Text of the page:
Allan Quatermain

'I have just buried my boy, my poor handsome boy of whom I was so proud, and my heart is broken. It is very hard having only one son to lose him thus, but God's will be done. Who am I that I should complain? The great wheel of Fate rolls on like a Juggern

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By Henry (San Diego, CA, The United States Minor Outlying Islands) · ★★★★☆ · April 08, 2013
When Allan Quatermain's son Harry,a physician ,dies of smallpox .He was a volunteer treating hospital patients; thankfully now an extinct disease.The father is devastated and becomes very restless.Prosperous but bored in Merry Old England.Allan is alone in the world, except for his two close frie... ...more
By Rob · ★★★★☆ · March 21, 2012
It's been several decades since I first read King Solomon's Mines and was enthralled. Now that I've a E-reader, Haggard's other Quatermain novels are suddenly accessible in a way they haven't been before, so I've decided to revisit Mr. Quatermain.

The voice is the same, and this is a delight, sinc... ...more
By John (Seoul, 20, Korea, Republic of) · ★★★☆☆ · November 03, 2013
ALLAN QUATERMAIN is a lunk-headed adventure yarn that manages to entertain despite its patent absurdity. But if you're the type of reader who can't take stories at face-value, chances are you will hate it. This is, after all, a story about three priviledged Englishmen who, out of boredom, head ov... ...more
By Dark-Draco (Ledbury, HR8 2XG, The United Kingdom) · ★★★☆☆ · May 15, 2014
Hmmmm. And again...Hmmmm.

I'm not sure what I really thought of this, hence the very neutral star rating. The first half of the book I loved - it's everything I expected. Quatermain and his friends set off across Africa to discover a lost 'white' tribe. Despite not giving any real justification fo... ...more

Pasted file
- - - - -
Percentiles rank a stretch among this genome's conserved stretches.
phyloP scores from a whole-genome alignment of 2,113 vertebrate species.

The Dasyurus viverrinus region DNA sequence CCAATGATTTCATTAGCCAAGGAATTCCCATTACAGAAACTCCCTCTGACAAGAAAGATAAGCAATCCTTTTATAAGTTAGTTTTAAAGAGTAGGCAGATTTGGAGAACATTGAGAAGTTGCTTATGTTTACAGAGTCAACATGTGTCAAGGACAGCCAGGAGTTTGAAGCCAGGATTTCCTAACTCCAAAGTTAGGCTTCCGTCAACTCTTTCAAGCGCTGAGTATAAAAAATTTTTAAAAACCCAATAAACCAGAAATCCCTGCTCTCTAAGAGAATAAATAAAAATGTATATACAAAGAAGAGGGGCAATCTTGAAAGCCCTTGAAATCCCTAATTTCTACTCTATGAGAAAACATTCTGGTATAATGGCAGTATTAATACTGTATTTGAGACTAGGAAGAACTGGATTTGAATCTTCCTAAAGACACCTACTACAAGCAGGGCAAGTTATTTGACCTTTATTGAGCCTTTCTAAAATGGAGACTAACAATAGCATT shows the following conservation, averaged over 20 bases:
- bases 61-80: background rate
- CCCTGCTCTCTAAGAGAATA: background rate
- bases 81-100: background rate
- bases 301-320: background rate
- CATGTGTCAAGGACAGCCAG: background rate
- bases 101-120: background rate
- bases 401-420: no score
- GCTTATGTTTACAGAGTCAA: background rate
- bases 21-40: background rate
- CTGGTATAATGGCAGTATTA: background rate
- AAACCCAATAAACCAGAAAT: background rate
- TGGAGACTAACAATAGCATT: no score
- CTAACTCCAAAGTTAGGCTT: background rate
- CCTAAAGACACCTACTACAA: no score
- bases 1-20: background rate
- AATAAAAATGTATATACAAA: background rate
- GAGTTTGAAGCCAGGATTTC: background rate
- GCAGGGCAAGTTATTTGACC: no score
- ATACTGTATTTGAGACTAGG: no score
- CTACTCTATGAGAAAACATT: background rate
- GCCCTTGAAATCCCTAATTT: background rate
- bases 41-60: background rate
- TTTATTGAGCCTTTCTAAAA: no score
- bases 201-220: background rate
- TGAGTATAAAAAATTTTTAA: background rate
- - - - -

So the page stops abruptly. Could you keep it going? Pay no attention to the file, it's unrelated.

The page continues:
By Brenda (Sterling, VA) · ★★★★☆ · May 08, 2012
A curiously dark book, all things considered. Somewhere I have a biography of Haggard. which I can't remember anything from. It would be interesting to find out whether he wrote this at a bad time in his life.
Haggard wrote KING SOLOMON'S MINES first, which introduced Allan Quartermain to the worl... ...more
By Johnny (The United States) · ★★★★☆ · July 07, 2008
Wow. I believe this sequel to the iconic King Solomon's Mines is a better novel, whether in plot, character, or theme. Allan Quatermain is the second of the Quatermain novels written, but chronologically it comes at the end, and becomes a sort of "explorer in winter." As the book opens, Quatermai... ...more
By Kenton (The United Kingdom) · ★★★★☆ · May 12, 2012
Reading this as a schoolboy I skipped the chapter about the geography, history and economy of the kingdom of Zu-Vendis that the three English gentlemen (Quatermain, Sir Henry Curtis and Captain John Good) discover. Even then I got bogged down with the scenes between Sir Henry Curtis and the Queen... ...more
By J.R. (Coal Township, PA) · ★★★☆☆ · December 30, 2010
Haggard 'invented' the lost civilization genre. I've read and enjoyed a number of his books, especially King Solomon's Mine and She but somehow had missed this, the final episode in the Quartermain series.

By Martin (San Diego, CA) · ★★★★★ · January 14, 2014
With publication of his first book, King Solomon’s Mines, in 1885, H. Rider Haggard became known as the father of the Lost World literary genre. Its best known cinematic offspring was the Indiana Jones series of movies.

Allan Quatermain is Haggard’s sequel to King Solomon’s Mines, and brings back... ...more
By Danny (Pleasantville, NY) · ★★★★★ · January 12, 2015
I do not want to go too much into the storyline for fear of giving away the ending, but there are additional novels involving Allan Allan Quatermain. The review will apply to basically all the novels in the Allan Quatermain series. The interesting part is that after finishing the novel Allan Quat... ...more